Christianity Analysis
Christianity was traditionally understood to be founded by Jesus of Nazareth.

Paul of Tarsus, after his conversion on the road to Damascus, worked tirelessly
to establish Christianity among both Jews and God-fearing Gentiles of the

Diaspora. Clues in the New Testament indicate that there was a significant rift
between Paul and the Jewish leadership early in the history of the Church. It is
primarily Paul's writings which has most influenced the Church today. Christians
span the globe and are present on all the inhabited continents and in most of
the world's societies. As Christianity is a universalizing religion, it embraces
all nations and peoples. Major Teachings: Most Christian denominations and sects
teach that man is sinful and can never inherit eternal life in the presence of

God as a result of the sins of our first parents, Adam and Eve,as well as our
own personal sin. It thus became necessary for God to become man in the person
of Jesus Christ who as the Son of God was sinless and unblemished. His purpose
was to suffer and die in atonement for the sins of all who accept his sacrifice
for sin. Individual salvation is dependent upon the acceptance of this
atonement. The Church is the Bride of Christ whose purpose is to spread this
message, "the Gospel", to all people before Christ's return to the
earth to rule all nations as the heir to the throne of David. This is primary
message of most Christians. Other sects will have variations on this message,
and may include many other doctrines they find necessary to their own message or
purpose. Scriptures and Other Significant Writings: The New Testament together
with the Jewish Bible make up the canon of Christianity. The Roman Catholic and
the Eastern Orthodox branches of Christianity also include books in their canons
that many Protestants do not, called "the Apocrypha" or the "Deuterocanonicals".

Also important are the writings of the early church fathers and early church
councils, which established much of the doctrine now considered dogma in the

Church today. As of 1986, at least one book of the Christian Bible has been
translated into 1,848 languages of the world. A book has been compiled by the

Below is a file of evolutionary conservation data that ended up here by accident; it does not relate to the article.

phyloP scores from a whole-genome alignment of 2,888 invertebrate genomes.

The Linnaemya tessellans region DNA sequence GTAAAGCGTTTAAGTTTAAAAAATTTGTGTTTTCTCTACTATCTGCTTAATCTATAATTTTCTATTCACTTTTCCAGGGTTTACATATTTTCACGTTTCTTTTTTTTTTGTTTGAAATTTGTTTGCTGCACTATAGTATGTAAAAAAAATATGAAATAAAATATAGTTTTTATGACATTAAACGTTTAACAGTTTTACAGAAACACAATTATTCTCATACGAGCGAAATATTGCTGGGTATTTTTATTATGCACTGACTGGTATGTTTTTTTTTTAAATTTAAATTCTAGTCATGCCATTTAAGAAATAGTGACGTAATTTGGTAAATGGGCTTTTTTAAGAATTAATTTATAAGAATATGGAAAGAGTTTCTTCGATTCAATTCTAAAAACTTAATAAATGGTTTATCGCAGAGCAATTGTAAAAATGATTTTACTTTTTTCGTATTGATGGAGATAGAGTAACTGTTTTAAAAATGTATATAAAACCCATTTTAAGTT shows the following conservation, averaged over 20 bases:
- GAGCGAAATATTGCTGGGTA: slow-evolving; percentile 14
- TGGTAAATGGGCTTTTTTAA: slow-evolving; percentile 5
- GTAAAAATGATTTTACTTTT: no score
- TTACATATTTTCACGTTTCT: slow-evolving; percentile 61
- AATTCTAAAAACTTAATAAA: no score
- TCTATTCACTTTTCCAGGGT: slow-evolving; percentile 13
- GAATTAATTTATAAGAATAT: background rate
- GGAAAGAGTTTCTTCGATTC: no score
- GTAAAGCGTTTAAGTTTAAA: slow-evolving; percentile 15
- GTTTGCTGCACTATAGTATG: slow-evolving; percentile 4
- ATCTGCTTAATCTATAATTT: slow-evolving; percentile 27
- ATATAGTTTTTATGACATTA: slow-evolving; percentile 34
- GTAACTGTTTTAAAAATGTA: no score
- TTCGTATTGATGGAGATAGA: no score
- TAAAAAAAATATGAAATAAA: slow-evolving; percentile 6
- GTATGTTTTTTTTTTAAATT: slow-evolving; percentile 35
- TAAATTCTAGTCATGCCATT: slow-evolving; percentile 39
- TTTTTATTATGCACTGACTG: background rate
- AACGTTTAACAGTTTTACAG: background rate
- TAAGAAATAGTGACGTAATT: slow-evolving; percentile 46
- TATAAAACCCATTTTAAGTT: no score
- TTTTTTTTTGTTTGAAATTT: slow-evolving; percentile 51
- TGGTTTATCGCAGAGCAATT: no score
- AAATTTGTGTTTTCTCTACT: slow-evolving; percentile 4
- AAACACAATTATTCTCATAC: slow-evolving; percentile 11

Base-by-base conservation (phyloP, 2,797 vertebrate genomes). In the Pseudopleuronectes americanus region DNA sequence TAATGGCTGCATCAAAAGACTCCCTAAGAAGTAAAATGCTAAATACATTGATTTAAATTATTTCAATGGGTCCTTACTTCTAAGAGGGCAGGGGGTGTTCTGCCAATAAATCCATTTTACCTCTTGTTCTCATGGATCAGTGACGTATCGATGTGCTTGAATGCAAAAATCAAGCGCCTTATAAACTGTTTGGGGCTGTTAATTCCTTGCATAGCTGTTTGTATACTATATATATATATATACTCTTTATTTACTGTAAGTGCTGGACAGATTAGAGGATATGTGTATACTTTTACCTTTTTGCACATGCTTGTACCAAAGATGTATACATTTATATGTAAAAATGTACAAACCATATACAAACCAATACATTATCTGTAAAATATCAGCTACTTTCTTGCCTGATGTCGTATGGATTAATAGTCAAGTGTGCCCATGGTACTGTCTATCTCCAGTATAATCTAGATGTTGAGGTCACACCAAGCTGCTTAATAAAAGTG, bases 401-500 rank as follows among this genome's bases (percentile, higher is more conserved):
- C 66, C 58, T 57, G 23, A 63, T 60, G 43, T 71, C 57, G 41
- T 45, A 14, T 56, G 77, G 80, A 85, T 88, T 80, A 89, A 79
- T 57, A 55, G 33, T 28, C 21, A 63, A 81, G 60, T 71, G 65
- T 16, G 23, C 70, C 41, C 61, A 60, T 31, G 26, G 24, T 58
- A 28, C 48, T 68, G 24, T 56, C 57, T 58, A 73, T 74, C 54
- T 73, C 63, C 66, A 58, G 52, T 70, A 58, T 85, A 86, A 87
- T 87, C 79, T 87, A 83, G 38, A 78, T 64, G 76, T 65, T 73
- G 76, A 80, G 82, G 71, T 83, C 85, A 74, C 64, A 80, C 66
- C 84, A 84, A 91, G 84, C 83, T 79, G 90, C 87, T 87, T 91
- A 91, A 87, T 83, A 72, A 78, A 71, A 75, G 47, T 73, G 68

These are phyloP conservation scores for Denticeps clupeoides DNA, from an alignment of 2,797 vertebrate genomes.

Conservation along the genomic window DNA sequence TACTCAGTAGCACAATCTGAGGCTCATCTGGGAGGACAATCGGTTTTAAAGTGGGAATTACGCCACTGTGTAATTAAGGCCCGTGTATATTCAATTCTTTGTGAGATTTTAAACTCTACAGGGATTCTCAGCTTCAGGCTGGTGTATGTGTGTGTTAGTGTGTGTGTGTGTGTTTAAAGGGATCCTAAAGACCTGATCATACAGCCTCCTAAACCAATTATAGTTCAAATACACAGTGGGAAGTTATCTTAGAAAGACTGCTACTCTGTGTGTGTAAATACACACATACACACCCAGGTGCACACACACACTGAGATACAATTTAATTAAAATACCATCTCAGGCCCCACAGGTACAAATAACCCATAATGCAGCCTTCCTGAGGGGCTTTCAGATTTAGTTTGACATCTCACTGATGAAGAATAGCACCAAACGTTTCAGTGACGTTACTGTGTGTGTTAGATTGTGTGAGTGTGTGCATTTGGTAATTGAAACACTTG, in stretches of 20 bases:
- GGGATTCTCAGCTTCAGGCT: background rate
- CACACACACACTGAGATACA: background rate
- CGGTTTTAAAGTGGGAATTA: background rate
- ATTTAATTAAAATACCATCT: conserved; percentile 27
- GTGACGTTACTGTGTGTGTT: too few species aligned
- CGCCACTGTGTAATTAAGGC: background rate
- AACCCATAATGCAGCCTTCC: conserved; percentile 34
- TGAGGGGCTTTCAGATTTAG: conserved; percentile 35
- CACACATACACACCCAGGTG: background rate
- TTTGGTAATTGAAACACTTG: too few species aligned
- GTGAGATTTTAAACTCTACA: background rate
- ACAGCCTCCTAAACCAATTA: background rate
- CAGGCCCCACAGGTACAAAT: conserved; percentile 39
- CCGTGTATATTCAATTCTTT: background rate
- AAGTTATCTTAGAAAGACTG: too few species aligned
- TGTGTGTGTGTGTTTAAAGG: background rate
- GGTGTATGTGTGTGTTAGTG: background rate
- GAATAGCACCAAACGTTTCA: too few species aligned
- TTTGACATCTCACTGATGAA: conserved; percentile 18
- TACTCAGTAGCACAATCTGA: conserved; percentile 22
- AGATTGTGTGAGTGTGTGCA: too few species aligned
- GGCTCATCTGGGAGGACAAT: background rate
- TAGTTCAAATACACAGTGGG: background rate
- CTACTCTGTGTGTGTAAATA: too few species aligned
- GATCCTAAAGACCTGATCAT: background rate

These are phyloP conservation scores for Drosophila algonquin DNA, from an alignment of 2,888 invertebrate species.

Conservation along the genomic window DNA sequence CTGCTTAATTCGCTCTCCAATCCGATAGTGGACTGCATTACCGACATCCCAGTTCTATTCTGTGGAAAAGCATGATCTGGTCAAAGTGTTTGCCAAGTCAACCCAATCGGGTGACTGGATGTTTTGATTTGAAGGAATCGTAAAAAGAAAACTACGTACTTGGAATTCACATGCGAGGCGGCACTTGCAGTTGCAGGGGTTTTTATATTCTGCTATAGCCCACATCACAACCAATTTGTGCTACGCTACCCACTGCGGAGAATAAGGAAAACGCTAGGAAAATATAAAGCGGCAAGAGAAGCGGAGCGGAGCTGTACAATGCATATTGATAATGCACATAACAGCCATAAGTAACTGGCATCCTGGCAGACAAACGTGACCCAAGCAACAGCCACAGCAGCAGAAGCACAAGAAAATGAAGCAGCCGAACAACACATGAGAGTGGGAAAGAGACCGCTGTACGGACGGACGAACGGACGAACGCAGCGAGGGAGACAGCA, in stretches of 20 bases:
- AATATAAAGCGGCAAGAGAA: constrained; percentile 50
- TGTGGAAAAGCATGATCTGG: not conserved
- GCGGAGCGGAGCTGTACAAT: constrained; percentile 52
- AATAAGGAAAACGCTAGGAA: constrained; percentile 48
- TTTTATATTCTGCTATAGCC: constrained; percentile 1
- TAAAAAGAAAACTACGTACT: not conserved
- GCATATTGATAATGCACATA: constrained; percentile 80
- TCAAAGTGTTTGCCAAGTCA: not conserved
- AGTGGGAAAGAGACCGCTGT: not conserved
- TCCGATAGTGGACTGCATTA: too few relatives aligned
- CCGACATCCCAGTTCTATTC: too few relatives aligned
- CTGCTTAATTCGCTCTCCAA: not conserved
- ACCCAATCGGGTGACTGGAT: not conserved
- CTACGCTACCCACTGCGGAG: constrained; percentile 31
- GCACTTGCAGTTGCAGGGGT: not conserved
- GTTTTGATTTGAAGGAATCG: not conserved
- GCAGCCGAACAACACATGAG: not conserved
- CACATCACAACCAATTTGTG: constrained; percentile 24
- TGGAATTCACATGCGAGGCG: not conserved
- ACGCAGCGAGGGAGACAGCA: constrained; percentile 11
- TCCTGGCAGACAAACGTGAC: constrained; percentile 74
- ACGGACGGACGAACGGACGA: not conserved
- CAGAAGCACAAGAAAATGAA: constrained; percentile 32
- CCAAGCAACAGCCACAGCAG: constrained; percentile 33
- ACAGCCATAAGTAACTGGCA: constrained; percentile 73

United Bible Societies which lists languages alphabetically, chronologically,
and geographically Of the present missionary efforts by many of Christianity's
sects, biblical translation is just one of many. Symbols: The most well known
symbol of Christianity is the cross, or crucifix, symbol of the death and
resurrection of Jesus Christ. An ancient symbol of Christianity is the fish
formed by two intersecting arcs. Often the Greek word for fish, IXTHYS, appears
within being an acronym for "Jesus Christ God's Son". Major Divisions:

The three major branches of Christianity are Roman Catholicism, Eastern

Orthodoxy, and Protestantism. There are, arguably, other sects such as Mormonism
claiming this distinction due to major departures from orthodox doctrines. Major

Holy Days: Although the differing divisions and sects of Christianity may
celebrate differing holidays, place emphasis on certain holidays rather than
others, or may use a differing calendar, the major holy days of Christianity
are: Lent, Easter, Advent, and Christmas The Details about Christianity:

Christianity arose as an obscure Jewish sect, and through the dedicated
missionary efforts of such persons as the Apostle Paul was distributed
throughout the Mediterranean basin. Church tradition suggests that each of the
remaining Apostles of Jesus taught in such diverse places as the British Isles
and India. After years of official persecution by the Roman Empire, Christianity
was embraced as the state religion by Emperor Constantine.Several important
church councils were held during this time period to decide on controversies
over doctrine. Eventually, the decisions of these councils provided guidelines
to determine orthodoxy or heresy. The many divisions and sects now found in

Christianity today has been the result of opinions which differed from the
established doctrine. The Geography of Christianity: Christianity has greatly
influenced the geography of medieval Europe, and later, the rest of the world
due to colonization and missionary efforts. Perhaps the most significant
contribution of Christianity was the reorganization of Europe from pagan bands
and villages into the centrally organized holds of feudal Europe. This
reorganization was patterned after the ecclesiastical hierarchy envisioned by
the Church and set the stage for all that was to come in the future. Monasteries
were set up throughout Europe as either destinations or as waystations for
pilgrimages. Monasteries became the repositories of civilization, learning, and
often wealth. The Church provided sanction and divine recognition for
governments of the day in the form of "Divine Right". The Church was
responsible for the ordination of kings and often arbitrated disputes over
territory. Until